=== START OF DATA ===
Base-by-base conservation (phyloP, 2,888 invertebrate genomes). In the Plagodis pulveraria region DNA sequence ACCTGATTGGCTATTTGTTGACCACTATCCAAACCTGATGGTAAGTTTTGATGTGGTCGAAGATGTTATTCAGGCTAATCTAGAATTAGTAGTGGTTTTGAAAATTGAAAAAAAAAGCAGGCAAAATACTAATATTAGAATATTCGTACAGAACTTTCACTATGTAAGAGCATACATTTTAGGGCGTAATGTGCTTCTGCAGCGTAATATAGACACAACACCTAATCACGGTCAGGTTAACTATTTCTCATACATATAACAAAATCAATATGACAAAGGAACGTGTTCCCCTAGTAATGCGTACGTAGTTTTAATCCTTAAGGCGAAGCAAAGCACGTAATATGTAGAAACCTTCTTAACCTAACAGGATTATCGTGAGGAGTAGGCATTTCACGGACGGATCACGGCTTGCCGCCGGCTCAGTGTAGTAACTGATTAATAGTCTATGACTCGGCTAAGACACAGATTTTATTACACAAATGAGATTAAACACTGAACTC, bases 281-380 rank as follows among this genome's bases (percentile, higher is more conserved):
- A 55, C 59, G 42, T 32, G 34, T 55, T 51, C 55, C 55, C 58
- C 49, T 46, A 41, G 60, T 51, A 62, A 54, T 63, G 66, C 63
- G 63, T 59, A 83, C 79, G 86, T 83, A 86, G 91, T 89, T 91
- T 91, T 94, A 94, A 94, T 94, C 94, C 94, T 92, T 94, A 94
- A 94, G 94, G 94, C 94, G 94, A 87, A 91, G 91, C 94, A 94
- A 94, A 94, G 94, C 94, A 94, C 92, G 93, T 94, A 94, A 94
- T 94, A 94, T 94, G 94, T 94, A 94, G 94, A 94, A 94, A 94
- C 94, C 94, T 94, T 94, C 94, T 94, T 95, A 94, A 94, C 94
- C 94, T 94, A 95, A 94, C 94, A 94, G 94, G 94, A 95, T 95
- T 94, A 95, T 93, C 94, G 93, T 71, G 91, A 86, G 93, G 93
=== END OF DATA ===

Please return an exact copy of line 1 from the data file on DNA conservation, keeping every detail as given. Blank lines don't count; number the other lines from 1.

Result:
Base-by-base conservation (phyloP, 2,888 invertebrate genomes). In the Plagodis pulveraria region DNA sequence ACCTGATTGGCTATTTGTTGACCACTATCCAAACCTGATGGTAAGTTTTGATGTGGTCGAAGATGTTATTCAGGCTAATCTAGAATTAGTAGTGGTTTTGAAAATTGAAAAAAAAAGCAGGCAAAATACTAATATTAGAATATTCGTACAGAACTTTCACTATGTAAGAGCATACATTTTAGGGCGTAATGTGCTTCTGCAGCGTAATATAGACACAACACCTAATCACGGTCAGGTTAACTATTTCTCATACATATAACAAAATCAATATGACAAAGGAACGTGTTCCCCTAGTAATGCGTACGTAGTTTTAATCCTTAAGGCGAAGCAAAGCACGTAATATGTAGAAACCTTCTTAACCTAACAGGATTATCGTGAGGAGTAGGCATTTCACGGACGGATCACGGCTTGCCGCCGGCTCAGTGTAGTAACTGATTAATAGTCTATGACTCGGCTAAGACACAGATTTTATTACACAAATGAGATTAAACACTGAACTC, bases 281-380 rank as follows among this genome's bases (percentile, higher is more conserved):